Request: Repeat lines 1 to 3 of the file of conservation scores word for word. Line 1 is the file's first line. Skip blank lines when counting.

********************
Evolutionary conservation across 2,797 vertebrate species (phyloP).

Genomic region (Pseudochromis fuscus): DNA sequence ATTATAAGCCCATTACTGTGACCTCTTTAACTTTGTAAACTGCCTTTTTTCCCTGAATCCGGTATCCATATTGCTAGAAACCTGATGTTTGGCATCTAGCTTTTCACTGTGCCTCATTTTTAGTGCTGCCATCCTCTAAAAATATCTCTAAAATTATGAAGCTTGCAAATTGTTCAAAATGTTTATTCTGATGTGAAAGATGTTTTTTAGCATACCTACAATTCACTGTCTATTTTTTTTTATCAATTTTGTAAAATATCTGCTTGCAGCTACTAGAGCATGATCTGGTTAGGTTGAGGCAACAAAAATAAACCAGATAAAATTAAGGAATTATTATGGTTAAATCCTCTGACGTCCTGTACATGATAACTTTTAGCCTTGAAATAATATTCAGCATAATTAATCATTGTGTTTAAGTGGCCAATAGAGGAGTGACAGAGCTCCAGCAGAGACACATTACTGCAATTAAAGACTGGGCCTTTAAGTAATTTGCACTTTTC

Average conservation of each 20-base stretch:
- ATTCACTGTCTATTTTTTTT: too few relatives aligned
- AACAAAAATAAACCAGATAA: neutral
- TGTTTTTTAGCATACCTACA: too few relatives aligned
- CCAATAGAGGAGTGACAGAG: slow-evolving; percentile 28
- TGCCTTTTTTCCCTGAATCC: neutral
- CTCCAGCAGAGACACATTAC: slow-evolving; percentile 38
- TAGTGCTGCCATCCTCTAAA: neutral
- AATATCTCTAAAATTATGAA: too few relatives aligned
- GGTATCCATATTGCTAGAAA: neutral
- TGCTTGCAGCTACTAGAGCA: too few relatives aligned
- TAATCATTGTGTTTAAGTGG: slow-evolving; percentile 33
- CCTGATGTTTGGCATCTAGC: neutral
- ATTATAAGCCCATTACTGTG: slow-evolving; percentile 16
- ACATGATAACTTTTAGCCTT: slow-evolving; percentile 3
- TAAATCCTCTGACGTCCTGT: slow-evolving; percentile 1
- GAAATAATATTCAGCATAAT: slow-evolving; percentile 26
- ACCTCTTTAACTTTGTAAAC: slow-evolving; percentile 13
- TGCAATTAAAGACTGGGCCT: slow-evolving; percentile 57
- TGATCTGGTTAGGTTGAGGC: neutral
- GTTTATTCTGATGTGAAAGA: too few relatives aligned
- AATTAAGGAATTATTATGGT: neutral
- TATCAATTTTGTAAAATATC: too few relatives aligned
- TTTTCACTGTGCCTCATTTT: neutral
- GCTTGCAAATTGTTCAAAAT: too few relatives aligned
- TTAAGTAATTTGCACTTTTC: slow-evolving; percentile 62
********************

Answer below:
Evolutionary conservation across 2,797 vertebrate species (phyloP).

Genomic region (Pseudochromis fuscus): DNA sequence ATTATAAGCCCATTACTGTGACCTCTTTAACTTTGTAAACTGCCTTTTTTCCCTGAATCCGGTATCCATATTGCTAGAAACCTGATGTTTGGCATCTAGCTTTTCACTGTGCCTCATTTTTAGTGCTGCCATCCTCTAAAAATATCTCTAAAATTATGAAGCTTGCAAATTGTTCAAAATGTTTATTCTGATGTGAAAGATGTTTTTTAGCATACCTACAATTCACTGTCTATTTTTTTTTATCAATTTTGTAAAATATCTGCTTGCAGCTACTAGAGCATGATCTGGTTAGGTTGAGGCAACAAAAATAAACCAGATAAAATTAAGGAATTATTATGGTTAAATCCTCTGACGTCCTGTACATGATAACTTTTAGCCTTGAAATAATATTCAGCATAATTAATCATTGTGTTTAAGTGGCCAATAGAGGAGTGACAGAGCTCCAGCAGAGACACATTACTGCAATTAAAGACTGGGCCTTTAAGTAATTTGCACTTTTC

Average conservation of each 20-base stretch: